While House candidates are separating themselves from incumbents on economic and trade issues, it's also the fight for the Senate that has free traders shaking in their wingtips. Democrats running statewide in Ohio, Minnesota, Montana, Pennsylvania, Vermont and Connecticut are campaigning on fair trade, targeting their opponent incumbents' support for job-exporting trade agreements, with many running television commercials on NAFTA and CAFTA.
Ohio is ground zero in the fight between status-quo trade and demand for change. Rep. Sherrod Brown, running for the Senate in Ohio, led the fight against CAFTA in the House of Representatives and has emerged as one of the most articulate internationalist opponents of NAFTA/CAFTA-style trade deals. Brown has also become the number-one target of the US Chamber of Commerce and Business Roundtable. Rep. Bill Thomas, the powerful chairman of the Ways and Means Committee, put it bluntly in a March speech at the American Enterprise Institute: Anyone who wants to see NAFTA expansion around the world needs to go to Ohio and stop Sherrod Brown from becoming the next senator from Ohio. As such, fair traders across the country should consider Brown their champion.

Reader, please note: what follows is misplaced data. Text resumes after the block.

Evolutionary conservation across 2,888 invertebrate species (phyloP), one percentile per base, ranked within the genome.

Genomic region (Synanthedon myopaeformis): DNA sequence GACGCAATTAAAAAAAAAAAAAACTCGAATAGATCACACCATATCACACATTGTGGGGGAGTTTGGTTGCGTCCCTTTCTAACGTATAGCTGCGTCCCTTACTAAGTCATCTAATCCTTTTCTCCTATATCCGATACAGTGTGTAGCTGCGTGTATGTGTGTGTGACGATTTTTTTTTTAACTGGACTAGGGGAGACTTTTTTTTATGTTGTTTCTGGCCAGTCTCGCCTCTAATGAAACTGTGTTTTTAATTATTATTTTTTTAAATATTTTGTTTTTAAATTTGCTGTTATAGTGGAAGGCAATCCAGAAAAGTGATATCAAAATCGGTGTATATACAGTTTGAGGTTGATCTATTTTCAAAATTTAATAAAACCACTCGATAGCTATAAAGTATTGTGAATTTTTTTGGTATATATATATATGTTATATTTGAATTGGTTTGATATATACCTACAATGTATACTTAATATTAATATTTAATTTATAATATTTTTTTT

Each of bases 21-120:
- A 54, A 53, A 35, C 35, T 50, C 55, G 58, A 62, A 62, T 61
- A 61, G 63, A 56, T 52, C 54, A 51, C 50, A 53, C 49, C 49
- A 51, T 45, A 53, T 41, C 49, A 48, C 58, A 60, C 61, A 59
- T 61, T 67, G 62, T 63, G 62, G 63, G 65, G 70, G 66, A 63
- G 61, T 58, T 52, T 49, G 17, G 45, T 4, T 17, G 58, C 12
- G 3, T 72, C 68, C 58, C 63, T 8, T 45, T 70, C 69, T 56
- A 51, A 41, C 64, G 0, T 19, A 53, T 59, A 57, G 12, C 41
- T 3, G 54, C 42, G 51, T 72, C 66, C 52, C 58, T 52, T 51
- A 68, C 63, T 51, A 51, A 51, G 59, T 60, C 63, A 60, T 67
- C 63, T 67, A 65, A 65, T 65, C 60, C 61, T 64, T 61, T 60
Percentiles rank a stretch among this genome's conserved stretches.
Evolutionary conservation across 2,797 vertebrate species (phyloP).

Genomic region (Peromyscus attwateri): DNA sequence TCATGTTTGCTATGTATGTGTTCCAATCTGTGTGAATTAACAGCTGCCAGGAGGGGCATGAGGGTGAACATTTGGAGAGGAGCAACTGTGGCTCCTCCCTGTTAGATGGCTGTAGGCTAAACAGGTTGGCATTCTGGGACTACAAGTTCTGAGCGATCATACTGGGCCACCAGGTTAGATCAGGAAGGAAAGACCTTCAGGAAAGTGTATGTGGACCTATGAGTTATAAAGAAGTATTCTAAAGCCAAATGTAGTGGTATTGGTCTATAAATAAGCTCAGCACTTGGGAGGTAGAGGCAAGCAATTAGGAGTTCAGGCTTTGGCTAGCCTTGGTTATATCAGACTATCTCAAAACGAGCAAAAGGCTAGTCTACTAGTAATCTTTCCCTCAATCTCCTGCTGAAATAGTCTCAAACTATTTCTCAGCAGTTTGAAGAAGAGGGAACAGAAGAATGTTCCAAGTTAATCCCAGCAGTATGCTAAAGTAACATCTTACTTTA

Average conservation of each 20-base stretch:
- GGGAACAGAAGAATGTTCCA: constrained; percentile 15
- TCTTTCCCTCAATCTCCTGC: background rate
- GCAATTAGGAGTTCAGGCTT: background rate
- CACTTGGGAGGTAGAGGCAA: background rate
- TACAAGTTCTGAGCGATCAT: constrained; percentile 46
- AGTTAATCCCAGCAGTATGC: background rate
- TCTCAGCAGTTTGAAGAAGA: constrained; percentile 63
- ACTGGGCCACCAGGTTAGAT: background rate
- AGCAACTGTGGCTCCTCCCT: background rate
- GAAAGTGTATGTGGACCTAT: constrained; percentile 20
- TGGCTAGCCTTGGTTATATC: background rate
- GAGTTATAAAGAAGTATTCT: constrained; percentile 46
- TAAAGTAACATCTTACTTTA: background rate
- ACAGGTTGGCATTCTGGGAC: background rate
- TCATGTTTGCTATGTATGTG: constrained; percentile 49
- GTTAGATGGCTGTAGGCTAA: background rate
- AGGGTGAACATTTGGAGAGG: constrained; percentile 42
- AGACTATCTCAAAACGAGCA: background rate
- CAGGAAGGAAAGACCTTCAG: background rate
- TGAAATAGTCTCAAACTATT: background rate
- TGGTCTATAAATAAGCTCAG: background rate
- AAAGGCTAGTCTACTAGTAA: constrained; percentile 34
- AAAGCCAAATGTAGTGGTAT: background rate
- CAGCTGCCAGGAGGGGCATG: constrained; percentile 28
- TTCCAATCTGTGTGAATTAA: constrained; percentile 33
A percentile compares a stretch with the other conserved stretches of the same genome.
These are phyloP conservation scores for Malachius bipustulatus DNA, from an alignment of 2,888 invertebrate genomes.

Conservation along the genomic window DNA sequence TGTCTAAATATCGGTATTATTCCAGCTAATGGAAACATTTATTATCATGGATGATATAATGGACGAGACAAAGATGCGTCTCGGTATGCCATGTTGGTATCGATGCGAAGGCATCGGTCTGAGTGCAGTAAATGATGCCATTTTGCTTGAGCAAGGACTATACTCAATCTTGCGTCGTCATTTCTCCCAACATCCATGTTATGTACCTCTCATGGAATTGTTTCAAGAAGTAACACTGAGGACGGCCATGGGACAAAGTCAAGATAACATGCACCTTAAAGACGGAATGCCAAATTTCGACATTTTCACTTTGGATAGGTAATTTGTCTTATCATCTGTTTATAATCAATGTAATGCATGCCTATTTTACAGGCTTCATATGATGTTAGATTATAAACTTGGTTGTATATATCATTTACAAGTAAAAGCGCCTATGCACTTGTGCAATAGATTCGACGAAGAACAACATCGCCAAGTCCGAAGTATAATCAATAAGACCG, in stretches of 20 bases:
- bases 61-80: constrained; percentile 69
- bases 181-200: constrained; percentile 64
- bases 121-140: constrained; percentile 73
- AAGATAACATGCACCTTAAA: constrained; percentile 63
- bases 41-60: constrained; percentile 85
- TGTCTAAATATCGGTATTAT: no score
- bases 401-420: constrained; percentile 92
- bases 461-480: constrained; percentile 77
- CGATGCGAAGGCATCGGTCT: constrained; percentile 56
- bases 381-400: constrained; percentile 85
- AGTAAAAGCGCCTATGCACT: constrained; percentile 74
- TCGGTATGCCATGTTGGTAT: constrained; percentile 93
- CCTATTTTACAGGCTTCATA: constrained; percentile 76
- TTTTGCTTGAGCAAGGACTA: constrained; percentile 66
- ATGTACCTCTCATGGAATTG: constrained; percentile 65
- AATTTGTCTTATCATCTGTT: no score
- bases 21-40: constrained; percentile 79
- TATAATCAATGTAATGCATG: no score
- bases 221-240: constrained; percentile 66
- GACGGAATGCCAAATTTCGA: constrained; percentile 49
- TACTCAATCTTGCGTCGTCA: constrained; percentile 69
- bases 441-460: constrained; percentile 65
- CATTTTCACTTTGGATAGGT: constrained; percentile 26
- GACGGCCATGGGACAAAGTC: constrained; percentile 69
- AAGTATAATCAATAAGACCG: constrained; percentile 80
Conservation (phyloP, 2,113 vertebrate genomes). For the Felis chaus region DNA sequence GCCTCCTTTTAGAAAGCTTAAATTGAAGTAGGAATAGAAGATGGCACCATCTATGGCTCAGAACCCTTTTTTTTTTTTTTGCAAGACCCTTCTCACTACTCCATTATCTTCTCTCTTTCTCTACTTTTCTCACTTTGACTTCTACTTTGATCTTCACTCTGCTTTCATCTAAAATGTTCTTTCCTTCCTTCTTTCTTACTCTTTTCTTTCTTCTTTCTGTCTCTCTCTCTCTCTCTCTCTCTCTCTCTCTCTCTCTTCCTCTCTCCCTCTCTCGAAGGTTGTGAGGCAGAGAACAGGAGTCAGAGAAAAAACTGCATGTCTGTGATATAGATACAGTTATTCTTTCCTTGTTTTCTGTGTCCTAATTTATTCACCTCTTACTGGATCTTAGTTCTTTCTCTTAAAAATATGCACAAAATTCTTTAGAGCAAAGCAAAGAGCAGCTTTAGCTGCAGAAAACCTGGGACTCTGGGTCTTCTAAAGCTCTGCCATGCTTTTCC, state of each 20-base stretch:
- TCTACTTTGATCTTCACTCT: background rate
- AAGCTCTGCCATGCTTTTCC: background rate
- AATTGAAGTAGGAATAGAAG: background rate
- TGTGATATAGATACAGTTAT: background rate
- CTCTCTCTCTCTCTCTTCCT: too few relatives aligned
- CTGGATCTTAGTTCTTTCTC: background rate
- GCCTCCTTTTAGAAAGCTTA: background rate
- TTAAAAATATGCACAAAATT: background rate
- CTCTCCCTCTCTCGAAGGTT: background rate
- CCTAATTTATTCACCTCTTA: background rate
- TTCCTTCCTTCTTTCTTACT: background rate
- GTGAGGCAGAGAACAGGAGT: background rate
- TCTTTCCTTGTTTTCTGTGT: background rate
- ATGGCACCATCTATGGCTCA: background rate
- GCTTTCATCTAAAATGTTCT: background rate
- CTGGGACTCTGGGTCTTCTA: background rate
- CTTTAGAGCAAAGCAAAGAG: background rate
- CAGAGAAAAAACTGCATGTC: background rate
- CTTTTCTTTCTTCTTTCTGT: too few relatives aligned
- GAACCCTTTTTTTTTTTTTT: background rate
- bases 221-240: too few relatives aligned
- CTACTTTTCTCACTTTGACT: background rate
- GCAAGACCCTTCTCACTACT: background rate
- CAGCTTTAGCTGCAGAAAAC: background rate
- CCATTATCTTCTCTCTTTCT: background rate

The American fair-trade movement's emergence is in the same tradition of economic populism that challenges the corporate values that define modern American culture. In the NAFTA/WTO era, the breadth of its critics has grown steadily -- not surprising when you consider the results of corporate-managed trade deals; the majority of people in both rich and poor countries are not better off because of them. The tactics for changing course on this front are multiple, from corporate campaigning to grassroots lobbying to immense legislative campaigns against Fast Track and CAFTA. An electoral step is being taken in 2006 that will lay the groundwork for a broader national discussion in 2008.
Chris Slevin is director of the Citizens Trade PAC, a project of the Citizens Trade Campaign (citizenstrade.org).